Where many campaigners will, nonetheless, find themselves in agreement with Braverman is in the need for the crossings of the Channel to end. The UK is relatively unique in being an advanced liberal democracy with an island geography. It is even more unique in being an island in close proximity to other advanced liberal democracies, like France and Germany. This quirk of geography means that, unlike islands like Australia or New Zealand, it is easy for the government to claim that any genuine asylum seekers would simply get to France or Germany and stay there. They have refuge, and there is no need to travel further or risk the perils of the Channel.

But this rapprochement is all too brief, with campaigners refusing to follow the logic of Braverman and her allies, which is that because the UK is an island nation, it is somehow exempt from international law – or the bonds of common decency. International law does not require asylum seekers to claim asylum in the first safe country they enter, with . Nor is it right – or even pragmatic – for the government to assert that they should do so. As the Conservatives are fond of saying, rights also come with responsibilities. We benefit from being a part of the international community, and with its benefits, come obligations. The government should have learnt after Brexit that it is not so easy to have your cake and eat it.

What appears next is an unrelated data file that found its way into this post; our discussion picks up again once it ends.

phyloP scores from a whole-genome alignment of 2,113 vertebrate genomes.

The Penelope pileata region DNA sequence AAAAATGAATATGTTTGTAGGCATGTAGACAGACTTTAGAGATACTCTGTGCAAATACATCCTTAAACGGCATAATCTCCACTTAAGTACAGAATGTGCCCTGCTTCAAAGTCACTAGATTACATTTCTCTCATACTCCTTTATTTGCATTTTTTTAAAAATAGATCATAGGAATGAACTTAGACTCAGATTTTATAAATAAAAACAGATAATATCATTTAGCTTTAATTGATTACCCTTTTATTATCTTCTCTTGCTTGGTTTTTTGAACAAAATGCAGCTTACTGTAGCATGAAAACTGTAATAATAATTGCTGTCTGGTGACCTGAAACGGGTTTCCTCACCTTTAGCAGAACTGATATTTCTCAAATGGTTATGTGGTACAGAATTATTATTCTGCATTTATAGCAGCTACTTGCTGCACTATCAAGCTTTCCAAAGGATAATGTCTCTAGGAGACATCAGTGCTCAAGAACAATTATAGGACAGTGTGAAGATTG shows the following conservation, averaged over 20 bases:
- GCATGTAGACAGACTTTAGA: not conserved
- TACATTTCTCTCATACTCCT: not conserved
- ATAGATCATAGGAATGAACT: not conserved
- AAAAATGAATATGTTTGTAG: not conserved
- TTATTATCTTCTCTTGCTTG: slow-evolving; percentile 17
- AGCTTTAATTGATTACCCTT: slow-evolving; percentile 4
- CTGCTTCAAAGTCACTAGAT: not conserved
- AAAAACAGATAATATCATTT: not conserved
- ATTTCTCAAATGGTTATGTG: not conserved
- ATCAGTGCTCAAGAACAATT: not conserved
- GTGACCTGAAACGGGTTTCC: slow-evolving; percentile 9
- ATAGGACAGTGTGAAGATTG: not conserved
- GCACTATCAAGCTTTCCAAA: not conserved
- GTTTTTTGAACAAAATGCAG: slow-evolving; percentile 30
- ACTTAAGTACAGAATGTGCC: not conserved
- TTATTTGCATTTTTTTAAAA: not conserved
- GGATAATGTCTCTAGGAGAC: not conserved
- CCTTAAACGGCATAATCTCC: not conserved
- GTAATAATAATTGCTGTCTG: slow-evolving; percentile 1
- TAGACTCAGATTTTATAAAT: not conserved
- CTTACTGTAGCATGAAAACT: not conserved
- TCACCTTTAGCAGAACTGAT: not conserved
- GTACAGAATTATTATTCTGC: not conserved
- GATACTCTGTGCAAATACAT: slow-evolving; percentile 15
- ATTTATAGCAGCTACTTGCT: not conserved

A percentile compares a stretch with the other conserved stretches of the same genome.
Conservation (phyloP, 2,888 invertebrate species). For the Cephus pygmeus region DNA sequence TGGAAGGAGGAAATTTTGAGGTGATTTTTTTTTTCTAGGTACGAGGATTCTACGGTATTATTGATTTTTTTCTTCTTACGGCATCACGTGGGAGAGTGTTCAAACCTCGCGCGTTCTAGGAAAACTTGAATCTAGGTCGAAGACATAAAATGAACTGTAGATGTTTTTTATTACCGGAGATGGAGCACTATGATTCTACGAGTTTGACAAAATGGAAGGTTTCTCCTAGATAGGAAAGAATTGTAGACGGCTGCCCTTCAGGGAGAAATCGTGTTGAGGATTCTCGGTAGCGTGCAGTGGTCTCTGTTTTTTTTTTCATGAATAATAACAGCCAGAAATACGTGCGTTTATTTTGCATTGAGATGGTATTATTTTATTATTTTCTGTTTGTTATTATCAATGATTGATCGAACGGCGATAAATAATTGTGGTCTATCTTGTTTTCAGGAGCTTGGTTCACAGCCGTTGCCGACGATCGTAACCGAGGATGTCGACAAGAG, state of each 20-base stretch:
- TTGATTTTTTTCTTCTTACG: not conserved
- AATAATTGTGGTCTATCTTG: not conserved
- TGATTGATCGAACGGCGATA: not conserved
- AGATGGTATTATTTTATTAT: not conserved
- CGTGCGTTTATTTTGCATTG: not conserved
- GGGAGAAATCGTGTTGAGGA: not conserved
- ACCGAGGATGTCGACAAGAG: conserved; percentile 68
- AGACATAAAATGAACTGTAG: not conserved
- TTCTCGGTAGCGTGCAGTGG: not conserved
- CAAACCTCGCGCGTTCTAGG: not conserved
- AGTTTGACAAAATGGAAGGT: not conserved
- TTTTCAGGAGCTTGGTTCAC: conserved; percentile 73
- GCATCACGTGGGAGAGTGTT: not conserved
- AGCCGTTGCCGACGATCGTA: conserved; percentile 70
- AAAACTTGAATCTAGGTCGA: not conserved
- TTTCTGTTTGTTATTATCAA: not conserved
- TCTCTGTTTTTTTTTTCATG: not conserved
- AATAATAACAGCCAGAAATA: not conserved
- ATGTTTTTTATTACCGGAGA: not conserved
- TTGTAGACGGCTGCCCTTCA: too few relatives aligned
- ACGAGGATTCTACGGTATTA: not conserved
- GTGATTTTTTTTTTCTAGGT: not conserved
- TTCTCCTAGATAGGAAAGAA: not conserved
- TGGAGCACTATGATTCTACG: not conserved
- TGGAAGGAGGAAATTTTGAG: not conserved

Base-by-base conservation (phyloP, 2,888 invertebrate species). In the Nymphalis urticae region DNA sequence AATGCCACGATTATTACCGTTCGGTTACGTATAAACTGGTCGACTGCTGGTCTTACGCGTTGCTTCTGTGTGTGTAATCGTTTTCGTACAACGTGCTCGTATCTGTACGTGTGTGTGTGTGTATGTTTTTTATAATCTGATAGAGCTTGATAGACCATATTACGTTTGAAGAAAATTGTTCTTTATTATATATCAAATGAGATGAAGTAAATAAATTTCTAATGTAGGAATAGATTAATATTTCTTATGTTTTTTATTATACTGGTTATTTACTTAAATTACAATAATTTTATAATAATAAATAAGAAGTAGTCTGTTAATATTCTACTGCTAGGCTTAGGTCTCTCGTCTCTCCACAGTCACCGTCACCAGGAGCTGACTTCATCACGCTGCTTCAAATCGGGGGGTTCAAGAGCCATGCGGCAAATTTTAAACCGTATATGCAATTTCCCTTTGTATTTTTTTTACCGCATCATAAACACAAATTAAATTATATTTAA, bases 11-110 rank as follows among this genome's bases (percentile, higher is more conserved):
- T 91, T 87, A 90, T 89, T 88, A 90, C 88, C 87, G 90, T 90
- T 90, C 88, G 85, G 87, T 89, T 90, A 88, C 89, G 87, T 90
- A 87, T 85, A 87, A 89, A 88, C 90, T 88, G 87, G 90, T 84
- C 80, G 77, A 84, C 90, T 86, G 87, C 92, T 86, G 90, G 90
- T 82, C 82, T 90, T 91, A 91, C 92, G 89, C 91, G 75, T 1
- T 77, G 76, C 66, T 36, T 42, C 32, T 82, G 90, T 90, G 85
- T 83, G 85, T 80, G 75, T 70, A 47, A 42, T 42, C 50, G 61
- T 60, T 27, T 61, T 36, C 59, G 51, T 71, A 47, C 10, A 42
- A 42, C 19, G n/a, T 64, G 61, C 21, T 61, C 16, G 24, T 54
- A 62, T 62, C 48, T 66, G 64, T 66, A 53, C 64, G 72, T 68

If the government’s logic on claiming asylum in the UK was followed to its natural end, being granted asylum in the UK would become a virtual impossibility. In prioritising – and perhaps only allowing – asylum claims filed from those who have entered lawfully, the government’s policy denies the lived reality of asylum seekers. Only a vanishingly small, privileged number are able to fly, complete with visa, into the UK, claiming asylum on arrival. These immigrants and refugees may have been able to ‘play by the rules’, as Braverman put it, but they are the rules of a game stacked against the vulnerable and most desperate – in short, rules stacked against the overwhelming majority of refugees.

Instead of constantly brow-beating the French, or trying to bribe them to take our share of the refugees, effective systems by which asylum seekers can claim asylum need to be introduced. The government’s handling of refugees from Ukraine and Afghanistan has shown that it can be done, even if there are clearly lessons to be learned – particularly with Afghanistan. Even more pressingly, the government needs to take steps to ensure that those asylum seekers already here are treated humanely, with their rights respected.

Yet for a Home Secretary singularly obsessed with asylum seekers playing by the rules, Braverman is disconcertingly laissez-faire with the rules as they apply to her. Her disregard for the Ministerial Code during Liz Truss’ premiership led to her dismissal (or resignation). Braverman admittedly to regularly using her personal gmail account for Home Office documents, and to using it to discuss policy with a backbench MP and de facto adviser, Sir John Hayes.